In response to The Daily Post’s weekly photo challenge: “Afloat.”
"There is some good in this world…and it's worth fighting for." ~ J.R.R. Tolkien
In response to The Daily Post’s weekly photo challenge: “Afloat.”
TANZANIA declared a ban on witchcraft in an effort to halt deadly attacks on albinos. The move follows mounting pressure on the government to protect albinos, who lack pigment in their skin and hair, and whose body parts are used by witch doctors in so-called magic potions thought to bring power and wealth. The U.N. human rights agency says more than 70 people with albinism have been killed for body parts in Tanzania since 2000. Minister for Home Affairs Mathias Chikawe said on January 13 that the government has formed a task force that will investigate killings and review court cases for accused attackers, some of whom have gone free. Ernest Kimayo, chairman of the Tanzania Albino Society, welcomed the government’s actions, saying it will improve life for his community.
Also in TANZANIA, some 800 school girls returned home on Monday, January 12 after escaping female genital mutilation (FGM) by spending three months hiding in safe houses. FGM is traditionally carried out on girls between October and December. Run by charities and church organisations, the shelters offer protection (including police protection at some) to ensure the girls remain safe. FGM was outlawed in Tanzania in 1998 and carries a punishment of up to 15 years in prison, but is still regularly carried out, especially in northern and central regions of Tanzania.http://allafrica.com/stories/201501050530.html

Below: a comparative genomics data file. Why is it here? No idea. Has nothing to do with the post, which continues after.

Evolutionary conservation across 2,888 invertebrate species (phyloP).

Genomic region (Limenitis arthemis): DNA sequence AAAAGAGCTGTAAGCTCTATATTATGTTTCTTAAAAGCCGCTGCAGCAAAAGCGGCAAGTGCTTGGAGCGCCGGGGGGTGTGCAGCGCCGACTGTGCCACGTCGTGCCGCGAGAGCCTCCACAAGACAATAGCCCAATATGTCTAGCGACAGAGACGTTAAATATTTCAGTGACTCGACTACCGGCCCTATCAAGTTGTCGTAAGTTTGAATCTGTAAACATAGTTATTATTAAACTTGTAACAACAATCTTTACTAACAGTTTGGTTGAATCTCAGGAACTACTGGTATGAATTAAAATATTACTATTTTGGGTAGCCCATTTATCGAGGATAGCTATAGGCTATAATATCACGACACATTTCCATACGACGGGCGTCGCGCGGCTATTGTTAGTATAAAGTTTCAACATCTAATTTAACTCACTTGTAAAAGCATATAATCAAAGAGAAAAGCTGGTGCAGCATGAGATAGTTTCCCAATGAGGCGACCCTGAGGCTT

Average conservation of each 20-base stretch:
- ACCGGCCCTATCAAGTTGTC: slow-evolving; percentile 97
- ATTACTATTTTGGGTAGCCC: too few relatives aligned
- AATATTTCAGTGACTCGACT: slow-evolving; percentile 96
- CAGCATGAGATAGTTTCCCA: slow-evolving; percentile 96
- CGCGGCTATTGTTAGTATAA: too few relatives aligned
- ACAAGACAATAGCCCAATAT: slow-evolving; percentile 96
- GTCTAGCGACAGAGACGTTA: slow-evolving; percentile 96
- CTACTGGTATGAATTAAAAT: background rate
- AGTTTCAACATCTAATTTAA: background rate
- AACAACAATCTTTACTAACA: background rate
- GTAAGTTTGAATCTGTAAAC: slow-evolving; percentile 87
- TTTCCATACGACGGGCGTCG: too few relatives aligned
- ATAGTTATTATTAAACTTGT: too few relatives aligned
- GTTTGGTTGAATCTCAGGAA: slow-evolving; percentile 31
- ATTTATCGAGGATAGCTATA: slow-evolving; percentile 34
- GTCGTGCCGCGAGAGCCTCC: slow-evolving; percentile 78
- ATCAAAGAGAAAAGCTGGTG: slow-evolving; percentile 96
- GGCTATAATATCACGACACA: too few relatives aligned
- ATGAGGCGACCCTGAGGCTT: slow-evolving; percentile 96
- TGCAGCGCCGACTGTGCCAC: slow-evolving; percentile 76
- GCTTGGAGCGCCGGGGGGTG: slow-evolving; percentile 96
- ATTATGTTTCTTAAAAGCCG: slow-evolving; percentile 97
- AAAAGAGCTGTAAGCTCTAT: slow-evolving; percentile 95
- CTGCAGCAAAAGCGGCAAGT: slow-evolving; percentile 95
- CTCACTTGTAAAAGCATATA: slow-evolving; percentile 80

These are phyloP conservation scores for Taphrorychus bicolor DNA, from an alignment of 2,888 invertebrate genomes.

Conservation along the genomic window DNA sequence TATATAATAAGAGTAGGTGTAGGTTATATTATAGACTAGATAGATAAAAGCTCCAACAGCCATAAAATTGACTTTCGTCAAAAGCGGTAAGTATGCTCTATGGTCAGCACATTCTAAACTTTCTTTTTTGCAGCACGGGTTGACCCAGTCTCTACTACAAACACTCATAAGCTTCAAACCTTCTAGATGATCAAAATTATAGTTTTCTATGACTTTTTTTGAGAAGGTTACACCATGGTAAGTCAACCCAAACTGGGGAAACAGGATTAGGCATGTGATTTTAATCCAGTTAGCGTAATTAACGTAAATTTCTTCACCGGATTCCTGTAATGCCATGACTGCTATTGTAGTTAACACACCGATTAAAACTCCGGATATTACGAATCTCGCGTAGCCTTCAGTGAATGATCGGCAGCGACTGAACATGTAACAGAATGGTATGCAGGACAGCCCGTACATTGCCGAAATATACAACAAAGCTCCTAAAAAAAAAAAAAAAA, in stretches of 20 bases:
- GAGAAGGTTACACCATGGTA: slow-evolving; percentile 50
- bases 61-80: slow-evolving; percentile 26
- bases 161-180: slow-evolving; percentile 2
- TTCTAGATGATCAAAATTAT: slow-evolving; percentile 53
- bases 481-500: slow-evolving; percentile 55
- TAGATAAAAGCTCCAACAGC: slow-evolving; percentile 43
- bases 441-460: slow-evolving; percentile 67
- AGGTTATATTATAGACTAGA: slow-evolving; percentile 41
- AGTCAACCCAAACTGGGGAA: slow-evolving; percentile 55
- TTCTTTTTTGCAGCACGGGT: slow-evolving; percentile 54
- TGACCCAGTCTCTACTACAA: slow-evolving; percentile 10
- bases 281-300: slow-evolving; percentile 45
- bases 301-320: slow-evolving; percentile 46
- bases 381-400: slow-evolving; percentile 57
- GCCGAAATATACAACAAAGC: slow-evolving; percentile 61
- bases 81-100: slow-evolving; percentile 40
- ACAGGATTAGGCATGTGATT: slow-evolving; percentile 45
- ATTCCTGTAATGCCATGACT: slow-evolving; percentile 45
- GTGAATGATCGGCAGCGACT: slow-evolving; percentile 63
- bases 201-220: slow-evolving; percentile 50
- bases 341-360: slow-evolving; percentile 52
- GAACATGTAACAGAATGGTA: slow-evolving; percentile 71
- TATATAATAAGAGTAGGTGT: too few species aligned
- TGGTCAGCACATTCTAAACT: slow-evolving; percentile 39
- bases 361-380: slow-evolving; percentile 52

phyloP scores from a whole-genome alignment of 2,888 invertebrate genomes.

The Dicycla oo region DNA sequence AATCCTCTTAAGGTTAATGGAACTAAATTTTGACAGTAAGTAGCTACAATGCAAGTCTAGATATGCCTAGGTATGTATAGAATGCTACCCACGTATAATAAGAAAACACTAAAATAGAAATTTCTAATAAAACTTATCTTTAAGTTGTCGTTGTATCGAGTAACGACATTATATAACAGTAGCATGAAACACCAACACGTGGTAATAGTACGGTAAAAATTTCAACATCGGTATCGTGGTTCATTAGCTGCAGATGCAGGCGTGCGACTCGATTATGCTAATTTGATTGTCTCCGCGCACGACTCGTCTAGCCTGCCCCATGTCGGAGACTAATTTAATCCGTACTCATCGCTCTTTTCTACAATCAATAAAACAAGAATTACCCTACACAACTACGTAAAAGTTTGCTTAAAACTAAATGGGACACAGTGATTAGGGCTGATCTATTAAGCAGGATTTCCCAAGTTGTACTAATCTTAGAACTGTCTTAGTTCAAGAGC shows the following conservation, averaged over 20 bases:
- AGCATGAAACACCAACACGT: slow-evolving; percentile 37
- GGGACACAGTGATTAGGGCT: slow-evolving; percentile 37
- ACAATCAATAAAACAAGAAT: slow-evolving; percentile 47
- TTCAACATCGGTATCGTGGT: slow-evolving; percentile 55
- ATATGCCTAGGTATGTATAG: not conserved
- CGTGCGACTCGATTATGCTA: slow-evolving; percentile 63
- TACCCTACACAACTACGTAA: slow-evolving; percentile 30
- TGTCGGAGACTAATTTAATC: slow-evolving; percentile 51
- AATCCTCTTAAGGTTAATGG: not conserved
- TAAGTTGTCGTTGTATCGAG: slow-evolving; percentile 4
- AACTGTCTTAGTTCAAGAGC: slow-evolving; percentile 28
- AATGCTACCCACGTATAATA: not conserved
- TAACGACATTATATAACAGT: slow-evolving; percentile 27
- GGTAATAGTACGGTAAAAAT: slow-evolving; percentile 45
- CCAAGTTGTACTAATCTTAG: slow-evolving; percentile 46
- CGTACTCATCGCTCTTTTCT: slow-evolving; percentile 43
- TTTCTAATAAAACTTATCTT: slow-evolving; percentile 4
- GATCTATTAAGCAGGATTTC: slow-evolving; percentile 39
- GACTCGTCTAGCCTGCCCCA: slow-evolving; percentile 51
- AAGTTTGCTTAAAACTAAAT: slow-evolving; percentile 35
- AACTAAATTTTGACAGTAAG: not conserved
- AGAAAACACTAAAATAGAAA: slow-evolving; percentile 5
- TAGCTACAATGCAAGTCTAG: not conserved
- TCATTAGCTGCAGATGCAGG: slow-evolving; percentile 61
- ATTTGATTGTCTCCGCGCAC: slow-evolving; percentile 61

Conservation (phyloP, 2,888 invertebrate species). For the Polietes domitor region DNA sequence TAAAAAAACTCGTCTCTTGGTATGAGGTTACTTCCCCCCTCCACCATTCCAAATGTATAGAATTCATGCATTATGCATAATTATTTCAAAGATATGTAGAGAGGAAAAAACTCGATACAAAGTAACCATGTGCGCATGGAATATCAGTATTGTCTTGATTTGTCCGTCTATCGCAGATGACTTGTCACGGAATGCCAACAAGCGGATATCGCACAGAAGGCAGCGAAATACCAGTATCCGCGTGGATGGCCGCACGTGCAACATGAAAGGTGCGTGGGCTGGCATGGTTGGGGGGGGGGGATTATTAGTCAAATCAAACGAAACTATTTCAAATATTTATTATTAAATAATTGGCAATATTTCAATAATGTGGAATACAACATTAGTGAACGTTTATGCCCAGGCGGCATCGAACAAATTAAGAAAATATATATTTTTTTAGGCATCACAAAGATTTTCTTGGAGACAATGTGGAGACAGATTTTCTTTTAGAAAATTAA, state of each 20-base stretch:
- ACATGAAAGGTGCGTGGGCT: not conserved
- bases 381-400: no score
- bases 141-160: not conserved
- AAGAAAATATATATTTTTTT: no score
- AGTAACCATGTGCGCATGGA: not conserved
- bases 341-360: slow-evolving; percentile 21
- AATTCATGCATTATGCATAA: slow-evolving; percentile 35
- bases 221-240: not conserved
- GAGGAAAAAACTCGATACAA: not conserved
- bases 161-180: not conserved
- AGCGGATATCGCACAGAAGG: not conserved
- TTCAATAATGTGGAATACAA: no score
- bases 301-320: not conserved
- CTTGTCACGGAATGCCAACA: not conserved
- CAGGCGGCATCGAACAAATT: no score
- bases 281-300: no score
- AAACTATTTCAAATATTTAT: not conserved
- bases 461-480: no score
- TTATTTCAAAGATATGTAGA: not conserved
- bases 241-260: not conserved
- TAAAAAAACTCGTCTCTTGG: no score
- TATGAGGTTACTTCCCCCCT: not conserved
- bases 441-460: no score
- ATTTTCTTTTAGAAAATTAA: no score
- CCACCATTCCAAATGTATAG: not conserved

CANADA: The Inter-American Commission on Human Rights (IACHR) issued a report on the disappearances and murders of indigenous women in British Columbia, finding it part of a “broader pattern” of violence and discrimination against aboriginal women Aboriginal women are significantly over-represented as victims of homicide in Canada; The Royal Canadian Mounted Police has reported that about 1,200 aboriginal women and girls were murdered or went missing in Canada between 1980 and 2012.) The IACHR called on the Canadian government to institute a national inquiry into the issue and to develop a coordinated national response that addresses the root causes of the violence, including Canada’s history of colonization, inequality and economic and social marginalization.)
The United Nations High Commissioner for Refugees issued its Mid-Year Trends 2014 report on global formed displacement in first six months of 2014. Armed conflicts displaced an estimated 5.5 million people, with 1.4 million of those fleeing to other countries, says a report by the United Nations High Commissioner for Refugees. Syrians have become the largest group of displaced people within UNHCR’s mandate, overtaking Afghans who held that position for three decades.
NIGERIA: International coverage of the tremendous human rights tragedy in Baga, Nigeria has finally picked up, but there has been less coverage of Boko Haram’s use of children as suicide bombers. The UN Children’s Fund (UNICEF) has expressed concern about what it called “escalating violence against children in northern Nigeria.” The statement came after two explosions ripped through a market in northeastern Nigeria Sunday killing at least five people, including the two bombers. Twenty-one others were wounded. The attacks were said to be carried out by two young girls. Sunday’s explosions came after a bomb strapped to a girl exploded in Maiduguri killing at least 19 people. “We are seeing a new trend of using girls and women, and now of children, as suicide bombers. This is something that is new to this conflict. So, this trend is very worrying to us because this is something that is very difficult to find [a] solution to.”